The Delta coronavirus variant is now believed to be more transmissible than the common cold or seasonal flu, sparking global concern as countries struggle to vaccinate their populations.

The fast-moving variant is already causing havoc in Australia, with NSW and Queensland fighting to control its spread with lockdowns.

US health officials have declared that “the war [against COVID-19] has changed” because of the highly contagious and most likely more severe variant.

Internal documents from the US Centers for Disease Control and Prevention (CDC) say the Delta variant is “as transmissible as chickenpox” and spreads more easily than the common cold, influenza (including the Spanish flu), Ebola and smallpox.

Obtained by The Washington Post, the CDC briefing notes to staff also said the variant appeared to cause more severe illness than the Alpha or ancestral strains of the virus.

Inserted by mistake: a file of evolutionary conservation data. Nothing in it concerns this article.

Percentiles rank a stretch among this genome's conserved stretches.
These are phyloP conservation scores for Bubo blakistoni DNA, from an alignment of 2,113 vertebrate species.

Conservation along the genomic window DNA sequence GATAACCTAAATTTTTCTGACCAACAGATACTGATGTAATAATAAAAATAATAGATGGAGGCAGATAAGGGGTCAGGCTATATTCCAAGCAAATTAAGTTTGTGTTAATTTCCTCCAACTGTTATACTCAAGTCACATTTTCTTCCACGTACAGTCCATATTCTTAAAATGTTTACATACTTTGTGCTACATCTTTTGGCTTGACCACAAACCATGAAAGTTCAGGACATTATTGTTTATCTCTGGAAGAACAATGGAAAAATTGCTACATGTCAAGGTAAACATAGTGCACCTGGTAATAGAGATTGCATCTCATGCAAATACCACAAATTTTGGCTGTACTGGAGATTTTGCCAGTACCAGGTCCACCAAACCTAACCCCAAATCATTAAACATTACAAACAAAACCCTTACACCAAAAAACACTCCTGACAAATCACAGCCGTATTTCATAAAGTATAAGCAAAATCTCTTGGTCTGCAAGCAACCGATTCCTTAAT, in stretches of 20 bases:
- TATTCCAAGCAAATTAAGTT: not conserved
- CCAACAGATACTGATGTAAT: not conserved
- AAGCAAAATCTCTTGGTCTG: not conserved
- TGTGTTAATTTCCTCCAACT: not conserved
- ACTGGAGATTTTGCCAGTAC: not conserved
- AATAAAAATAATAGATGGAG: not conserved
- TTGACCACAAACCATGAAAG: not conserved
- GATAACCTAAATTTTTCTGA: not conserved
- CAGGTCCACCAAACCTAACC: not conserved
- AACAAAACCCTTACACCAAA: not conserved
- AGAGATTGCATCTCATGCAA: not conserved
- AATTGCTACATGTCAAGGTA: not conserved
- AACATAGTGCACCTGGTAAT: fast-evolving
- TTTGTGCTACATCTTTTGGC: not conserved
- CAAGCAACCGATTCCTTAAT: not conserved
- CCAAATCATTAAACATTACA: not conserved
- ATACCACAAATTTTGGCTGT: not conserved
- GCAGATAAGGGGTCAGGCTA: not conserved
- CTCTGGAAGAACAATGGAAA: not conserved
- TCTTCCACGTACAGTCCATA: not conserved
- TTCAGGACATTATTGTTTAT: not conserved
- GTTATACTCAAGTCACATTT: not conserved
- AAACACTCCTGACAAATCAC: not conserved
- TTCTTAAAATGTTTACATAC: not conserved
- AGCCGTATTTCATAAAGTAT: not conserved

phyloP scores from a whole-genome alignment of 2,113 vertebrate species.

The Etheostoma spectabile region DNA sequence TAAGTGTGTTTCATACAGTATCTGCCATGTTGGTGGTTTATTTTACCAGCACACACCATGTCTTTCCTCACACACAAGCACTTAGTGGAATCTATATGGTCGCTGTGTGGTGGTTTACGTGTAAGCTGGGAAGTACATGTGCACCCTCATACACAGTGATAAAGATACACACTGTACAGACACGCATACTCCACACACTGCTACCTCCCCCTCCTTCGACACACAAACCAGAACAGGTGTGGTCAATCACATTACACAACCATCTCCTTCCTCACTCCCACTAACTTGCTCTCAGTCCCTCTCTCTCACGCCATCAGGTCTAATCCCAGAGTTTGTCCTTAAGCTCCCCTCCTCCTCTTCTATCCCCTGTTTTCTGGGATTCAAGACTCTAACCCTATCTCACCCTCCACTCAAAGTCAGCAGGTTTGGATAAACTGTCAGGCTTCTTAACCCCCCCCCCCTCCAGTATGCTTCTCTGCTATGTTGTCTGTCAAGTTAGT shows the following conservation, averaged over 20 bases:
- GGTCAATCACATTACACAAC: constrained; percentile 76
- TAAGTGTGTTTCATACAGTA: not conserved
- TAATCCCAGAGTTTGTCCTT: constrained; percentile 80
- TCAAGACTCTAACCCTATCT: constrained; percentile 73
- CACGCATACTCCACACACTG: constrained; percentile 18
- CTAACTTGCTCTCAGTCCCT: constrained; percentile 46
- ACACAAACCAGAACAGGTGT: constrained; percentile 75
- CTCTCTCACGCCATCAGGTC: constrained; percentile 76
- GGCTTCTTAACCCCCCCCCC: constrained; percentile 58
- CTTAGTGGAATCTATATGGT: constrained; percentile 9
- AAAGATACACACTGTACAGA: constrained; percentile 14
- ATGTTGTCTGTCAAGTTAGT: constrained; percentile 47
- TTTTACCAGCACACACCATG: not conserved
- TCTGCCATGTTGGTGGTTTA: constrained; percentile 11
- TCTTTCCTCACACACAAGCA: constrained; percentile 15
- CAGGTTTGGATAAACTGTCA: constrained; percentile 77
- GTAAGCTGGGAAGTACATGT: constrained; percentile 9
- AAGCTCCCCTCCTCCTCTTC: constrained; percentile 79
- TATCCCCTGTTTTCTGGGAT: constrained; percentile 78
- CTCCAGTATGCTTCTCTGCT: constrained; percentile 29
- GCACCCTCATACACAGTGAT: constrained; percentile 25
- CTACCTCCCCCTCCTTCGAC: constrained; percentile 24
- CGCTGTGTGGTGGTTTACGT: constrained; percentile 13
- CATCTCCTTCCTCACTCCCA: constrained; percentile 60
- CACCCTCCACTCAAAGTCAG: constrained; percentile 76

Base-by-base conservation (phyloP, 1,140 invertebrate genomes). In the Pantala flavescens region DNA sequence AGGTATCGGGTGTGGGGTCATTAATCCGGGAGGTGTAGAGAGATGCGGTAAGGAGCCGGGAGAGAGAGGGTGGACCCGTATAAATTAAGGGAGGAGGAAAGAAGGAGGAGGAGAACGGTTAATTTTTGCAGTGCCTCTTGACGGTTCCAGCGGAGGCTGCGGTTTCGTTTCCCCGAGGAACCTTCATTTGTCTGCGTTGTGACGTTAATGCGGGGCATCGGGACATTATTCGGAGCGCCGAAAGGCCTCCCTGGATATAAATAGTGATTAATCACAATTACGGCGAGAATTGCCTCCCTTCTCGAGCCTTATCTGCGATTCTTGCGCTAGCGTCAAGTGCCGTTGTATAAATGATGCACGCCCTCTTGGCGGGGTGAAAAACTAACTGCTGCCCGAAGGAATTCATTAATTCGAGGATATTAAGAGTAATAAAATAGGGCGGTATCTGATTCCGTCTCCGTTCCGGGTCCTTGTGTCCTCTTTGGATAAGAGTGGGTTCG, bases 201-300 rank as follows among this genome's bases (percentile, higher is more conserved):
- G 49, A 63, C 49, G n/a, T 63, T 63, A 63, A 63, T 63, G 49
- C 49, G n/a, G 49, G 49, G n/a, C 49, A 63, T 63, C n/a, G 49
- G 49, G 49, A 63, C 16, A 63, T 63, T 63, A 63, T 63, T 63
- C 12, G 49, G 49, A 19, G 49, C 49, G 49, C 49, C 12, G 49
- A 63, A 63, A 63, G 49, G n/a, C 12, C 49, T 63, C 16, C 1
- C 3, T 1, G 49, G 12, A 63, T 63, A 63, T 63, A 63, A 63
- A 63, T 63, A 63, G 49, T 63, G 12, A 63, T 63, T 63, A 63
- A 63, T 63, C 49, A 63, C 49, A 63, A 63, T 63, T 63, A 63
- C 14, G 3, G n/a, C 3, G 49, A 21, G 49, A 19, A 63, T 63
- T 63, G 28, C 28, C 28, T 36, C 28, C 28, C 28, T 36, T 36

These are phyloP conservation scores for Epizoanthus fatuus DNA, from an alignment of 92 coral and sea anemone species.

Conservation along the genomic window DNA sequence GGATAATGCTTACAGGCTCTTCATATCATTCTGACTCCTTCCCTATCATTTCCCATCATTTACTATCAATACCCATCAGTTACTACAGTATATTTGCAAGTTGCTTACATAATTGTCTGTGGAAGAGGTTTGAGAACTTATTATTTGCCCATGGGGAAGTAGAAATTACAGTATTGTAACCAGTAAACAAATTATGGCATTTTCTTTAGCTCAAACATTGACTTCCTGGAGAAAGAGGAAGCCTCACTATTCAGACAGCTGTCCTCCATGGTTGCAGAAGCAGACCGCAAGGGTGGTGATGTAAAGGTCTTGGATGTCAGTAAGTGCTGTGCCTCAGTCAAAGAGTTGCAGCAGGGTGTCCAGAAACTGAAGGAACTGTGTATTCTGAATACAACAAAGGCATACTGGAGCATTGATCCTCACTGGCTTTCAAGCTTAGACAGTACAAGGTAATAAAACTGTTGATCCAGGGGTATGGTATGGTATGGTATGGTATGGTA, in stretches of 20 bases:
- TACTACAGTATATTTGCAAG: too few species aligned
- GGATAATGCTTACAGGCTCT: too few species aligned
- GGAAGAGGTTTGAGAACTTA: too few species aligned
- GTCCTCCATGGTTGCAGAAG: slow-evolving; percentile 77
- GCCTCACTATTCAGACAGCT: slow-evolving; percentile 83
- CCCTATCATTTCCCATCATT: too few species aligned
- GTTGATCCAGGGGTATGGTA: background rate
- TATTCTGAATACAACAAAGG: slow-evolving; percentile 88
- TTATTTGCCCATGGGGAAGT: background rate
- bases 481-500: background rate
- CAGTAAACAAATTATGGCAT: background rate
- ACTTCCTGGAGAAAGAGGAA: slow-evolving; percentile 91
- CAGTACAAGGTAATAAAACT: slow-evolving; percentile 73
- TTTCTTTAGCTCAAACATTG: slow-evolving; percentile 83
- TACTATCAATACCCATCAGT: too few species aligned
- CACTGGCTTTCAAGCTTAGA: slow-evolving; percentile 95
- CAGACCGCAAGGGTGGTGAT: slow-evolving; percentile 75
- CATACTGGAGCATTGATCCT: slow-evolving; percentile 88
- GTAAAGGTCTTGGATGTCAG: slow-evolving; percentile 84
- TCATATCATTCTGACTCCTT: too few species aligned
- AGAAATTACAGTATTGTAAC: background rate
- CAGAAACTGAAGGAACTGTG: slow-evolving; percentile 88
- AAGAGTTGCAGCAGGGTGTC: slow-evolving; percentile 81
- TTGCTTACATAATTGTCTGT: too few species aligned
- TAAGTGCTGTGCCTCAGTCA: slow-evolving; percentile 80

Studies from around the world showed higher odds of hospitalisations, ICU admissions, a requirement for oxygen, and death among those infected with Delta.  The variant was associated with higher viral loads and a longer shedding duration

The health officials concluded that there needed to be an urgent revamp of the public messaging in the fight against Delta and recommended masks for everyone in indoor settings as well as mandatory vaccination for health workers.

At a news conference, Dr Ghebreyesus warned the “hard-won gains” were in jeopardy as more health systems around the world became overwhelmed

“So far, four variants of concern have emerged, and there will be more as long as the virus continues to spread,” he warned.

The Delta variant is now the dominant strain globally, having spread to 132 countries